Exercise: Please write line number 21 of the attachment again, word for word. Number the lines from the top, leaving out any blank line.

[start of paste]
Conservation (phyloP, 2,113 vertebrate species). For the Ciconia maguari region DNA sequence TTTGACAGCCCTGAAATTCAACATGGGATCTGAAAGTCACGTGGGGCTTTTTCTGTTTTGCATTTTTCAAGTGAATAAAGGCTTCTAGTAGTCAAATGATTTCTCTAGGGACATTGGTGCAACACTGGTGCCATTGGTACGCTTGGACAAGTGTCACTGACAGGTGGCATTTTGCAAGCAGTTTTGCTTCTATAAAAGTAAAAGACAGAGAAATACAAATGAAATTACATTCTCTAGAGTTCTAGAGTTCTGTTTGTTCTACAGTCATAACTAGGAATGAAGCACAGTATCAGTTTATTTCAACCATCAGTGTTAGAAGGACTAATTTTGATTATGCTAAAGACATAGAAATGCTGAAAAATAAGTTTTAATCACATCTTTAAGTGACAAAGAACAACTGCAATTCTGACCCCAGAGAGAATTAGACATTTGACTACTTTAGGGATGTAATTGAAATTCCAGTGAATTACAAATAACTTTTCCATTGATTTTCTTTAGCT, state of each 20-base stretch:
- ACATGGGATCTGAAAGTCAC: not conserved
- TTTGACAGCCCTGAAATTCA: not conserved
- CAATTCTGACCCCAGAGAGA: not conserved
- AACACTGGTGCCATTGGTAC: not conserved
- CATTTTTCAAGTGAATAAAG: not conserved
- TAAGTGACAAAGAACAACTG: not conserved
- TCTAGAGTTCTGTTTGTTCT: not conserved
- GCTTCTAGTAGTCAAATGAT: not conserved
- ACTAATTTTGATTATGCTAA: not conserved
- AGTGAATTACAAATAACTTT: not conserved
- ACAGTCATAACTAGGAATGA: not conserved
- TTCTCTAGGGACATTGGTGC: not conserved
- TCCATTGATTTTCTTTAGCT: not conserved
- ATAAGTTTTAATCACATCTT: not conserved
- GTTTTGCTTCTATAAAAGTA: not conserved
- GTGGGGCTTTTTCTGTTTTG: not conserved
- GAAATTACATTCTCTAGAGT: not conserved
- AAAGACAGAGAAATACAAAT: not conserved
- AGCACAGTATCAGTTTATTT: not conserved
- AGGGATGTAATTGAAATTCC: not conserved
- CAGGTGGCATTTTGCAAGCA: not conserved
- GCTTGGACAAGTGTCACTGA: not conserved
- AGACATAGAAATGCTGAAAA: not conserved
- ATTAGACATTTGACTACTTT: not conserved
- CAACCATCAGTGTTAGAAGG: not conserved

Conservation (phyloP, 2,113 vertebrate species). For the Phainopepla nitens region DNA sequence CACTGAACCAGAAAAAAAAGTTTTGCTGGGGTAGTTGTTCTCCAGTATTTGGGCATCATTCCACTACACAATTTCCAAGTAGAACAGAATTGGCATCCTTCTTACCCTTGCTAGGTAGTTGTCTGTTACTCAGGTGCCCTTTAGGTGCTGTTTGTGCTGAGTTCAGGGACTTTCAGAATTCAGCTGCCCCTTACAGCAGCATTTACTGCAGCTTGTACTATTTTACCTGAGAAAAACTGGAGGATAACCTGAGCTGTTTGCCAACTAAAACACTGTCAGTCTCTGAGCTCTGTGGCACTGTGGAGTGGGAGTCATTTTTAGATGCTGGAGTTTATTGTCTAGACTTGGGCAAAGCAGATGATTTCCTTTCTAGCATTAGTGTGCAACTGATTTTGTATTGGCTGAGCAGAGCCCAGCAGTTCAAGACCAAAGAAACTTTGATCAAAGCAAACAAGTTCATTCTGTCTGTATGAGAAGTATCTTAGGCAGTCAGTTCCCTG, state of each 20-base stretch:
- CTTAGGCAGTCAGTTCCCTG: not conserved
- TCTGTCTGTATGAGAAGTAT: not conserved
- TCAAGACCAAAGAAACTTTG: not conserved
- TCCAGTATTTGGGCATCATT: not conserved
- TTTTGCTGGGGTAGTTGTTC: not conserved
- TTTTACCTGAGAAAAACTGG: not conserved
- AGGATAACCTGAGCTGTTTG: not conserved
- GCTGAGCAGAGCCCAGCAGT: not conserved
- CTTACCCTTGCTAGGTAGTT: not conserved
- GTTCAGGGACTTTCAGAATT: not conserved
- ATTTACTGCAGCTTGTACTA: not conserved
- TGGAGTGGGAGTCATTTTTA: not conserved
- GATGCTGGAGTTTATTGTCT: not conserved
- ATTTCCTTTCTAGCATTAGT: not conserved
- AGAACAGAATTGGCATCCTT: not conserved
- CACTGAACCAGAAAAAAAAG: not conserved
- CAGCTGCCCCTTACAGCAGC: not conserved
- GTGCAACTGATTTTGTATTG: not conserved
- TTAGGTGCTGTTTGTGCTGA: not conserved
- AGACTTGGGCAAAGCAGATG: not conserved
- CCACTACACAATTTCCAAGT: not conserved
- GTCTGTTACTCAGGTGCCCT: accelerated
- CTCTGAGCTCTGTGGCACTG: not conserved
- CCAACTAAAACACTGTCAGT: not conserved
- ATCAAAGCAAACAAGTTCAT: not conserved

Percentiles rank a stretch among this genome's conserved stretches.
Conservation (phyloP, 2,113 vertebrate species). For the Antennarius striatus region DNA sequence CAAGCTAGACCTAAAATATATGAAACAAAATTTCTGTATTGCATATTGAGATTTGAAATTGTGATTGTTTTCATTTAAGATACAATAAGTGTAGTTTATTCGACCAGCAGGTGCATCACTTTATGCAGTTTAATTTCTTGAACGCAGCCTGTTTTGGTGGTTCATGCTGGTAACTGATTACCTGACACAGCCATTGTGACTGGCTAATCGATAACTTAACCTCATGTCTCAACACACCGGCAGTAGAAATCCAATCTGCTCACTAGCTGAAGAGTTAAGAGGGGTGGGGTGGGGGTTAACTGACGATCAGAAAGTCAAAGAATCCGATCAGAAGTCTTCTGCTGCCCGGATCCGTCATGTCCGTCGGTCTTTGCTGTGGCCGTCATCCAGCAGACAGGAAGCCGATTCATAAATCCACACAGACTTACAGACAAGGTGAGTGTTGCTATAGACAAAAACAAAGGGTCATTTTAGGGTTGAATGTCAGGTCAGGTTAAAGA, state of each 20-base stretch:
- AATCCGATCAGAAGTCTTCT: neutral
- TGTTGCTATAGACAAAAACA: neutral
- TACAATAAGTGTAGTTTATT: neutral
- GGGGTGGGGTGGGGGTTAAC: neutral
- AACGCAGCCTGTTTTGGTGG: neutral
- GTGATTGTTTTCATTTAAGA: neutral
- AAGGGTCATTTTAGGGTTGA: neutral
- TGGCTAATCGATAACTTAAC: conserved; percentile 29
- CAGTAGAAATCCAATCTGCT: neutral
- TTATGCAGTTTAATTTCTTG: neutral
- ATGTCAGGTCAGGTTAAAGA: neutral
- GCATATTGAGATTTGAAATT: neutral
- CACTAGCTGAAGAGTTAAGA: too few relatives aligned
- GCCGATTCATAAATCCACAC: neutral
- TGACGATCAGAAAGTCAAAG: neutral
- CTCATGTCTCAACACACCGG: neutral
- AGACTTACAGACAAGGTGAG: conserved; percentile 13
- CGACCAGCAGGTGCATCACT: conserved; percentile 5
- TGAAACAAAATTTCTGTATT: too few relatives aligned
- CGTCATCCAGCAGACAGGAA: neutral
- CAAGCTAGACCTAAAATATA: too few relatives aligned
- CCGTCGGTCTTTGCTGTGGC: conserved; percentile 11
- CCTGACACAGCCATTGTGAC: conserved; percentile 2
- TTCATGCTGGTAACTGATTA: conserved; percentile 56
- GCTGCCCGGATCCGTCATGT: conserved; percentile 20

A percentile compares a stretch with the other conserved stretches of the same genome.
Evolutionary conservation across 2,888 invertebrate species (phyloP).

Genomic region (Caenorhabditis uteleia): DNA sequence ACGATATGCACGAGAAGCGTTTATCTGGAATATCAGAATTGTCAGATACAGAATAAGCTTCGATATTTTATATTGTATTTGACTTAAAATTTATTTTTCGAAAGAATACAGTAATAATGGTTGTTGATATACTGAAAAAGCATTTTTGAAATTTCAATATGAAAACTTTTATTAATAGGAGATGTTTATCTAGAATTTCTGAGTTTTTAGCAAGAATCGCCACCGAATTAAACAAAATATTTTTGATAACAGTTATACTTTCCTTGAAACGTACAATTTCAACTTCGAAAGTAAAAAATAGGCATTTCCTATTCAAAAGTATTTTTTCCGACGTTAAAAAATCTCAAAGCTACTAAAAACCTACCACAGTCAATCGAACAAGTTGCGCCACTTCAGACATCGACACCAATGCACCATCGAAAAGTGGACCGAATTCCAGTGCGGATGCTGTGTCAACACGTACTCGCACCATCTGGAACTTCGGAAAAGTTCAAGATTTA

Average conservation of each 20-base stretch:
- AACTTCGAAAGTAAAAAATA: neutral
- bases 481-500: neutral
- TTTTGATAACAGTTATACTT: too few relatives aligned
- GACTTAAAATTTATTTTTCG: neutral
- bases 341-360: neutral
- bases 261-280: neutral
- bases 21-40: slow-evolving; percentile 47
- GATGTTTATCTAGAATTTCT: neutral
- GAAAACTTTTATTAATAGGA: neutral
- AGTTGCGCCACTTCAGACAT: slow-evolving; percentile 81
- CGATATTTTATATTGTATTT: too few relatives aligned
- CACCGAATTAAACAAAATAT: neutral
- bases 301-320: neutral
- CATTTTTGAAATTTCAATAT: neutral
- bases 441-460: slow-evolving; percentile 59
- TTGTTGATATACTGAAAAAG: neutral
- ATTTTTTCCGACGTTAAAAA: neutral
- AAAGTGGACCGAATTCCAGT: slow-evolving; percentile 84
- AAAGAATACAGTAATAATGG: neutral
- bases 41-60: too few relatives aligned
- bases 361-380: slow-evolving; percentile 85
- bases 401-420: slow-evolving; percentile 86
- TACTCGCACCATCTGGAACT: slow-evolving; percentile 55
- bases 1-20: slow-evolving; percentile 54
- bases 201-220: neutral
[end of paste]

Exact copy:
- AGGGATGTAATTGAAATTCC: not conserved